The next piece of information we need to know is the TCP/IP port that the program is going to be communicating on. TCP/IP uses ports because it is assumed that servers will be doing more than one network function at a time and ports provide a way to maange this. For example: a server may be serving up web pages (port 80), it may have a FTP (port 21) server, and it may be handling a SMTP mail server (port 25). Ports are assigned by the server. The client needs to know what port to use for a particular service. In the TCP/IP world, each computer with a TCP/IP address has access to 65,535 ports. Keep in mind that ports are not physical devices like a serial, parallel, or USB port. They are an abstraction in the computer’s memory running under the TCP/IP transport layer protocol.

Note: Ports 1 – 1023 are reserved for services such as HTTP, FTP, email, and Telnet.

Now back to the code. We create an int called port. The server we’re going to build later in the article will be listening on port 19999. As a result we initialize port to 19999.

A couple of other items that we define here are a StringBuffer instr to be used for reading our InputStream. We also define a String TimeStamp that we’ll use to communicate with the server. Lastly, we System.out.println() a message to let us know the program has begun…this kind of stuff is certainly not necessary, but I’ve found occasionally logging a program status message gives people a peace of mind that a program’s actually doing something.

Requesting a Socket and Establishing a Connection


    try {
      /** Obtain an address object of the server */
      InetAddress address = InetAddress.getByName(host);
      /** Establish a socket connetion */
      Socket connection = new Socket(address, port);
      /** Instantiate a BufferedOutputStream object */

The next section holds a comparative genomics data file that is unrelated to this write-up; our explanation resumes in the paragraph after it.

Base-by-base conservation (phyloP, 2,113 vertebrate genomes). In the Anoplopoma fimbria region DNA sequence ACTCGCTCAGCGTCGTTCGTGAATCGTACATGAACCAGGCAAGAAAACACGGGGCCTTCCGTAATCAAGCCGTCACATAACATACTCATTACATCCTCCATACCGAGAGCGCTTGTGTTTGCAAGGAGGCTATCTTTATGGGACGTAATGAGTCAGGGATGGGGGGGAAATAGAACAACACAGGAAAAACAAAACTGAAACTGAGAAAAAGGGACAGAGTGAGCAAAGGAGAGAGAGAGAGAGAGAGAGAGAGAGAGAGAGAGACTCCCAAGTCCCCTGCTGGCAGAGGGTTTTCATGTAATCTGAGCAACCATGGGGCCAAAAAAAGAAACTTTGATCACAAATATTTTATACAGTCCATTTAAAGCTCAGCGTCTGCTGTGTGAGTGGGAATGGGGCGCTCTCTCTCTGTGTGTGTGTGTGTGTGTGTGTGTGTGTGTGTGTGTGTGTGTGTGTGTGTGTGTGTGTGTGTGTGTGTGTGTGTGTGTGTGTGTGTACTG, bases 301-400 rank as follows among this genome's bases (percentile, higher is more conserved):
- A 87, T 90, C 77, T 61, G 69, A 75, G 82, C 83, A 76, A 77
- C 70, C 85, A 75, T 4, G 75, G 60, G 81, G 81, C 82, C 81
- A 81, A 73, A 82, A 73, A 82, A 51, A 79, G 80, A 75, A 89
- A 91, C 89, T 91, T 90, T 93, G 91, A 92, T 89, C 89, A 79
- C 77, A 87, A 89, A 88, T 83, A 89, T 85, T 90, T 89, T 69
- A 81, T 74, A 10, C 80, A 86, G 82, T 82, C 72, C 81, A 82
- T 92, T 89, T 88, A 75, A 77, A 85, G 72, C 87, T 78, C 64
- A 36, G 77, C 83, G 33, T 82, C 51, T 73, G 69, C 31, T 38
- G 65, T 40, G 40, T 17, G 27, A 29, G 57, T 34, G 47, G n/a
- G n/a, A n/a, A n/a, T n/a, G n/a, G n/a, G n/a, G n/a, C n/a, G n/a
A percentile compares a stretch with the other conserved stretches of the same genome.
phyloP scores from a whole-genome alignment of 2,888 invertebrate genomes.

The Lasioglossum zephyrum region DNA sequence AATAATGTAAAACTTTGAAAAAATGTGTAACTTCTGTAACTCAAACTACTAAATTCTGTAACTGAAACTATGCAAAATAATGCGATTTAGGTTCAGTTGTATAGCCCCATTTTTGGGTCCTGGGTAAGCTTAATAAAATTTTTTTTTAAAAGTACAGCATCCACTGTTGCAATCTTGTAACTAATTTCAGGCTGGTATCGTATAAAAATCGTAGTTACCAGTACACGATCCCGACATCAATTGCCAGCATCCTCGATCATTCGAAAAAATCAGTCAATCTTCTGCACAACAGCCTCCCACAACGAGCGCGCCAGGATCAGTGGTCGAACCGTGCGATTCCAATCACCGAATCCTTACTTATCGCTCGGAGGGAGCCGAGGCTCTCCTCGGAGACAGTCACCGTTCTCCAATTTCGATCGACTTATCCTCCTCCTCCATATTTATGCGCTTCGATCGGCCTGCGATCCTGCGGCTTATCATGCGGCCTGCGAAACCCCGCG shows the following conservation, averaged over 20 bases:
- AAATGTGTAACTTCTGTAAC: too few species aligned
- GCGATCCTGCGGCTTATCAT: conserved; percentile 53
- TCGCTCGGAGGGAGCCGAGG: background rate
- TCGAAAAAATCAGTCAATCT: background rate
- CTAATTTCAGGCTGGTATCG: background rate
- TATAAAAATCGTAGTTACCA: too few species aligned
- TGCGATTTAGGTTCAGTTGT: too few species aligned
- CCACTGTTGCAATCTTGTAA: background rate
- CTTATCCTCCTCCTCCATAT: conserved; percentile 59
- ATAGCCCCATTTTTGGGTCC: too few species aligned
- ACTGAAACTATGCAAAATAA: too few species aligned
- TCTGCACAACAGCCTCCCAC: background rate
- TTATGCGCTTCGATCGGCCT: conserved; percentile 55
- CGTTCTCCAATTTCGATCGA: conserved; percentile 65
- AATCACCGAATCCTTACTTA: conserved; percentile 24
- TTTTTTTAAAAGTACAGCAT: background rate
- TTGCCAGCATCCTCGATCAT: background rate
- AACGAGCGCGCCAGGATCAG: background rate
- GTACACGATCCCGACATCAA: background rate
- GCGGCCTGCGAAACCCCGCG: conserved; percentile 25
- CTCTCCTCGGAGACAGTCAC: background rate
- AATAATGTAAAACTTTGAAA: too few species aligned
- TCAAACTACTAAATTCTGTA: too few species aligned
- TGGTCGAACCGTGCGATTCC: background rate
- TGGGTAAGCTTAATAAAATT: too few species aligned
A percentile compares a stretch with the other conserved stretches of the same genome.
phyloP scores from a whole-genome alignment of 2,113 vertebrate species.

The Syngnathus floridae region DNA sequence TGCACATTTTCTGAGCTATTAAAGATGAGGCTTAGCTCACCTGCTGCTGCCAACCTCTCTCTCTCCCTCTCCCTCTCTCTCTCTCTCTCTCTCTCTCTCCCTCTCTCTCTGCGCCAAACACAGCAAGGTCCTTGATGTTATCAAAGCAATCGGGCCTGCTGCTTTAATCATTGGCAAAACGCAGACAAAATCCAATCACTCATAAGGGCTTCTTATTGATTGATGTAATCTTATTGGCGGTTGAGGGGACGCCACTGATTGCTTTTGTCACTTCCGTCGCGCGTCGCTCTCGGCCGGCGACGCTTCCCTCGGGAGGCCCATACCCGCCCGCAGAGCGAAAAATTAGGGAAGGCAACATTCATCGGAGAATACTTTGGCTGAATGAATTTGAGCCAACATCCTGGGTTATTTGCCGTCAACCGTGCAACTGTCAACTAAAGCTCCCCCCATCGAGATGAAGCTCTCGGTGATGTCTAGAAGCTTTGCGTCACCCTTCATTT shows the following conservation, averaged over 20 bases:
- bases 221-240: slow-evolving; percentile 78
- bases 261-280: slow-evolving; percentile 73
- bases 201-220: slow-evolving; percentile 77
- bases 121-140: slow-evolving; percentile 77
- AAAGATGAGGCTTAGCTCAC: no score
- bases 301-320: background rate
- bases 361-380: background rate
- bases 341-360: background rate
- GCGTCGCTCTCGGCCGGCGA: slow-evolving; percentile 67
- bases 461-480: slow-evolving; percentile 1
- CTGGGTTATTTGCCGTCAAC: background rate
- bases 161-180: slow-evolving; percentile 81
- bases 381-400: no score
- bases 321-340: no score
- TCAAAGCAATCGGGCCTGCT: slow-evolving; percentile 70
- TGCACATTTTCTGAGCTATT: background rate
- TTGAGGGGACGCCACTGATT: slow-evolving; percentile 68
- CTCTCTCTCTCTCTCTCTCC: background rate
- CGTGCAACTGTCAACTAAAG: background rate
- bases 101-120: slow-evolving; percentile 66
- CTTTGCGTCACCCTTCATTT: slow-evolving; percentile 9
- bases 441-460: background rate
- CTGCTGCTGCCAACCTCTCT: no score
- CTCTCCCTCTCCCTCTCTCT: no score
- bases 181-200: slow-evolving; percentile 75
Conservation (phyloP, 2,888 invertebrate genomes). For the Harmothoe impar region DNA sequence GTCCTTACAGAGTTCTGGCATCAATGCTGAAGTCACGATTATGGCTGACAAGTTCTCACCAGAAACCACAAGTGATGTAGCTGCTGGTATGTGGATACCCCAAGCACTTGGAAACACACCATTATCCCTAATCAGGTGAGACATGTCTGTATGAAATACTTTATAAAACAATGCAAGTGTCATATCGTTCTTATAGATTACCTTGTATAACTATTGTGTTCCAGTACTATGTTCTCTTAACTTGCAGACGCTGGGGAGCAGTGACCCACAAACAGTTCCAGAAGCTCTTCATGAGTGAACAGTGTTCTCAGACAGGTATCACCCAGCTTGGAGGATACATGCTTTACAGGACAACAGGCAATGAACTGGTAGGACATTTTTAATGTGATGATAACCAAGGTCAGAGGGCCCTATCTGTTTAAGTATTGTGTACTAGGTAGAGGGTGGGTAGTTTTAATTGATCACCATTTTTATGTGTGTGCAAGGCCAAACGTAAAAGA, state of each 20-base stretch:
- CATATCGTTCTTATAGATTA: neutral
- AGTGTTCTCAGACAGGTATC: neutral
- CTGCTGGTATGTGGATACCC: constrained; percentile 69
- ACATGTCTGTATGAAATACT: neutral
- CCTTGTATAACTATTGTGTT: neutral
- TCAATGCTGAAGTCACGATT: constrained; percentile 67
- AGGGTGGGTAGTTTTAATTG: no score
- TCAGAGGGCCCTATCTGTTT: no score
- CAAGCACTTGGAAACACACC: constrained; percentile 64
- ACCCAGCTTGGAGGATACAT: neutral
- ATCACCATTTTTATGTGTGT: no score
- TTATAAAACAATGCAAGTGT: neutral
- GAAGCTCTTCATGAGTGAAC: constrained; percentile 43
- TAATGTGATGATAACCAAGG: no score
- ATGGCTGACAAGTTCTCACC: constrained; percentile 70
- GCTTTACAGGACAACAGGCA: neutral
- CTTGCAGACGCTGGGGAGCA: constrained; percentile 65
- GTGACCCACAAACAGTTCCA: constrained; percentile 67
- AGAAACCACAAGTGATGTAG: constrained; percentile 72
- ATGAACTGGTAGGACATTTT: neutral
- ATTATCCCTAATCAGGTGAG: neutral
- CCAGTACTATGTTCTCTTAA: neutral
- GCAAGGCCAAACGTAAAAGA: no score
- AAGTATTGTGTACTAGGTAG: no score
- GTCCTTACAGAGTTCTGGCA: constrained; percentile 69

Now we create a try-catch block. This block is needed because the methods of several classes we’re going to reference here throw exceptions. In our example, we’re primarily concerned with IOExceptions, and will specifically capture that one (in real world situations we’d want to deal with this exception more thoroughly). All other exceptions will be captured with a generic Exception.

Note: You should spend some time reviewing the various javadocs on the classes and methods you use. There are often specific exceptions that you want to catch and deal with. Example: had we built an applet that allowed a person to enter the servers and ports they wanted to connect to, we would have wanted to deal with UnknownHostException in the event they keyed an invalid host.

In order to establish a connection with a server, we must first obtain the server’s 32-bit IP address. We obtain the IP address by invoking the InetAddress.getByName() method. As it describes, we pass this method the name of the host we’re looking to connect to. It returns an InetAddress object address containing the host name/IP address pair (i.e. Using localhost in the getByName() method will return localhost/127.0.0.1 in the InetAddress object).

Once we’ve obtained the InetAddress object, we’re ready to establish a socket connection with our server. We create a Socket called connection by instantiating a new Socket object with the InetAdress object address and our previously created int port. If the server is not responding on the port we’re looking for, we’ll get a “java.netConnectException: Connection refused:..” message.